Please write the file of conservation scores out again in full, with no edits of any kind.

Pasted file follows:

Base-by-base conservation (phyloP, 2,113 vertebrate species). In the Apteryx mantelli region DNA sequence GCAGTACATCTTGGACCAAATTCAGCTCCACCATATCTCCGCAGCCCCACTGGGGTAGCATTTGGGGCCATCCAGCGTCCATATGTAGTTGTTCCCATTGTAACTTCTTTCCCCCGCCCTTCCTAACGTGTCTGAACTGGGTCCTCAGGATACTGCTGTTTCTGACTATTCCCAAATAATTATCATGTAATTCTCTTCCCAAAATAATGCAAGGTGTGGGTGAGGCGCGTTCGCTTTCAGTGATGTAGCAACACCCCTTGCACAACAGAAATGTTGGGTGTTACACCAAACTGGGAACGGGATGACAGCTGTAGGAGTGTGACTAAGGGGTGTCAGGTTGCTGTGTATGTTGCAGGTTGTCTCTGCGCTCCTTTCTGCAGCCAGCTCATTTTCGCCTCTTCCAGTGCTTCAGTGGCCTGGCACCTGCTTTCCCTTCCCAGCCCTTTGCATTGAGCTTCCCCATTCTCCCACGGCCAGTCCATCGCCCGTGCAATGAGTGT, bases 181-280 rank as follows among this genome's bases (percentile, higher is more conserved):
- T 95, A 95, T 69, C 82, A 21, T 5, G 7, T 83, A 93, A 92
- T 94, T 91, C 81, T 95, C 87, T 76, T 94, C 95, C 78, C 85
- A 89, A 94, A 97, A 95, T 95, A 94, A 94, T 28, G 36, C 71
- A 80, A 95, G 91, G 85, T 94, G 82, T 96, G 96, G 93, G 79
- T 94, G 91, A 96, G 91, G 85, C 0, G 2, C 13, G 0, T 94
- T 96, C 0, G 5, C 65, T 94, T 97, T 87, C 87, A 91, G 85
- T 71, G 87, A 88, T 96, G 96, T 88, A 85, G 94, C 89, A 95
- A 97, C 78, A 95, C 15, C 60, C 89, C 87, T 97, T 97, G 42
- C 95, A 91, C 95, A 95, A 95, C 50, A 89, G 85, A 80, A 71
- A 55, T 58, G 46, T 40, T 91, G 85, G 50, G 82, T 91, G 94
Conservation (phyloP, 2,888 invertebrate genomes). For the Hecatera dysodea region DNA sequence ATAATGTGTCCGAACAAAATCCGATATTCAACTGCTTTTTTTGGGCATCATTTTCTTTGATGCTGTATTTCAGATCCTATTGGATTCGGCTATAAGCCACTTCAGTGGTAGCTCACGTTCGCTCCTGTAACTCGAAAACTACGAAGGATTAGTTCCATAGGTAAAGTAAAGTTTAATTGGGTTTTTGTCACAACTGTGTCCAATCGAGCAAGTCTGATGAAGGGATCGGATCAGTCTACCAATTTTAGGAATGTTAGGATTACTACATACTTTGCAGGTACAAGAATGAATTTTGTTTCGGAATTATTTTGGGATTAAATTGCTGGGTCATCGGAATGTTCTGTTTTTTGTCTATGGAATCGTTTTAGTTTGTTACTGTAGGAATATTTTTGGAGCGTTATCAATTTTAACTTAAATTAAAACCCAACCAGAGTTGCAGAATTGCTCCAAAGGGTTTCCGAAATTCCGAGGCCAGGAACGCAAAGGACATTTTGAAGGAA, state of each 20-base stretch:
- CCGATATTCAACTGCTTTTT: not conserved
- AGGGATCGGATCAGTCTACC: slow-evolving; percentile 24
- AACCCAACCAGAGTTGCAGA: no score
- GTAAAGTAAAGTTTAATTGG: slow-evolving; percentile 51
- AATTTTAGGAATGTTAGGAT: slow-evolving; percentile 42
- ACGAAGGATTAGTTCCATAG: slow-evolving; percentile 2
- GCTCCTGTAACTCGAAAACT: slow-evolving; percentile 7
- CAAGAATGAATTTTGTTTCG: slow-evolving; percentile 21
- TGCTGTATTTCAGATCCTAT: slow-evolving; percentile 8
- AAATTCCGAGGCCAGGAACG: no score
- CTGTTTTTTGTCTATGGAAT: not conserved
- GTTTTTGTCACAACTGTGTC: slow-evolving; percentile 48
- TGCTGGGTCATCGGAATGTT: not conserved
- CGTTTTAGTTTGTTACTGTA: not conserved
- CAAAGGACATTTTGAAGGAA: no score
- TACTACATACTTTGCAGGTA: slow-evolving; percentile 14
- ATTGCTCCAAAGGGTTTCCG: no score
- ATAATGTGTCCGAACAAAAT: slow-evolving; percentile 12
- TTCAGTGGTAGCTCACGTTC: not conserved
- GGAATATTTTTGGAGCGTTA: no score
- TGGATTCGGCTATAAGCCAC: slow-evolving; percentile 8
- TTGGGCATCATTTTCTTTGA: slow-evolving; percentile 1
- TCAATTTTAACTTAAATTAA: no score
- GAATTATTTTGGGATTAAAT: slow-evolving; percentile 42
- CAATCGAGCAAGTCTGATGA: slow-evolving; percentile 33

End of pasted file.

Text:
Base-by-base conservation (phyloP, 2,113 vertebrate species). In the Apteryx mantelli region DNA sequence GCAGTACATCTTGGACCAAATTCAGCTCCACCATATCTCCGCAGCCCCACTGGGGTAGCATTTGGGGCCATCCAGCGTCCATATGTAGTTGTTCCCATTGTAACTTCTTTCCCCCGCCCTTCCTAACGTGTCTGAACTGGGTCCTCAGGATACTGCTGTTTCTGACTATTCCCAAATAATTATCATGTAATTCTCTTCCCAAAATAATGCAAGGTGTGGGTGAGGCGCGTTCGCTTTCAGTGATGTAGCAACACCCCTTGCACAACAGAAATGTTGGGTGTTACACCAAACTGGGAACGGGATGACAGCTGTAGGAGTGTGACTAAGGGGTGTCAGGTTGCTGTGTATGTTGCAGGTTGTCTCTGCGCTCCTTTCTGCAGCCAGCTCATTTTCGCCTCTTCCAGTGCTTCAGTGGCCTGGCACCTGCTTTCCCTTCCCAGCCCTTTGCATTGAGCTTCCCCATTCTCCCACGGCCAGTCCATCGCCCGTGCAATGAGTGT, bases 181-280 rank as follows among this genome's bases (percentile, higher is more conserved):
- T 95, A 95, T 69, C 82, A 21, T 5, G 7, T 83, A 93, A 92
- T 94, T 91, C 81, T 95, C 87, T 76, T 94, C 95, C 78, C 85
- A 89, A 94, A 97, A 95, T 95, A 94, A 94, T 28, G 36, C 71
- A 80, A 95, G 91, G 85, T 94, G 82, T 96, G 96, G 93, G 79
- T 94, G 91, A 96, G 91, G 85, C 0, G 2, C 13, G 0, T 94
- T 96, C 0, G 5, C 65, T 94, T 97, T 87, C 87, A 91, G 85
- T 71, G 87, A 88, T 96, G 96, T 88, A 85, G 94, C 89, A 95
- A 97, C 78, A 95, C 15, C 60, C 89, C 87, T 97, T 97, G 42
- C 95, A 91, C 95, A 95, A 95, C 50, A 89, G 85, A 80, A 71
- A 55, T 58, G 46, T 40, T 91, G 85, G 50, G 82, T 91, G 94
Conservation (phyloP, 2,888 invertebrate genomes). For the Hecatera dysodea region DNA sequence ATAATGTGTCCGAACAAAATCCGATATTCAACTGCTTTTTTTGGGCATCATTTTCTTTGATGCTGTATTTCAGATCCTATTGGATTCGGCTATAAGCCACTTCAGTGGTAGCTCACGTTCGCTCCTGTAACTCGAAAACTACGAAGGATTAGTTCCATAGGTAAAGTAAAGTTTAATTGGGTTTTTGTCACAACTGTGTCCAATCGAGCAAGTCTGATGAAGGGATCGGATCAGTCTACCAATTTTAGGAATGTTAGGATTACTACATACTTTGCAGGTACAAGAATGAATTTTGTTTCGGAATTATTTTGGGATTAAATTGCTGGGTCATCGGAATGTTCTGTTTTTTGTCTATGGAATCGTTTTAGTTTGTTACTGTAGGAATATTTTTGGAGCGTTATCAATTTTAACTTAAATTAAAACCCAACCAGAGTTGCAGAATTGCTCCAAAGGGTTTCCGAAATTCCGAGGCCAGGAACGCAAAGGACATTTTGAAGGAA, state of each 20-base stretch:
- CCGATATTCAACTGCTTTTT: not conserved
- AGGGATCGGATCAGTCTACC: slow-evolving; percentile 24
- AACCCAACCAGAGTTGCAGA: no score
- GTAAAGTAAAGTTTAATTGG: slow-evolving; percentile 51
- AATTTTAGGAATGTTAGGAT: slow-evolving; percentile 42
- ACGAAGGATTAGTTCCATAG: slow-evolving; percentile 2
- GCTCCTGTAACTCGAAAACT: slow-evolving; percentile 7
- CAAGAATGAATTTTGTTTCG: slow-evolving; percentile 21
- TGCTGTATTTCAGATCCTAT: slow-evolving; percentile 8
- AAATTCCGAGGCCAGGAACG: no score
- CTGTTTTTTGTCTATGGAAT: not conserved
- GTTTTTGTCACAACTGTGTC: slow-evolving; percentile 48
- TGCTGGGTCATCGGAATGTT: not conserved
- CGTTTTAGTTTGTTACTGTA: not conserved
- CAAAGGACATTTTGAAGGAA: no score
- TACTACATACTTTGCAGGTA: slow-evolving; percentile 14
- ATTGCTCCAAAGGGTTTCCG: no score
- ATAATGTGTCCGAACAAAAT: slow-evolving; percentile 12
- TTCAGTGGTAGCTCACGTTC: not conserved
- GGAATATTTTTGGAGCGTTA: no score
- TGGATTCGGCTATAAGCCAC: slow-evolving; percentile 8
- TTGGGCATCATTTTCTTTGA: slow-evolving; percentile 1
- TCAATTTTAACTTAAATTAA: no score
- GAATTATTTTGGGATTAAAT: slow-evolving; percentile 42
- CAATCGAGCAAGTCTGATGA: slow-evolving; percentile 33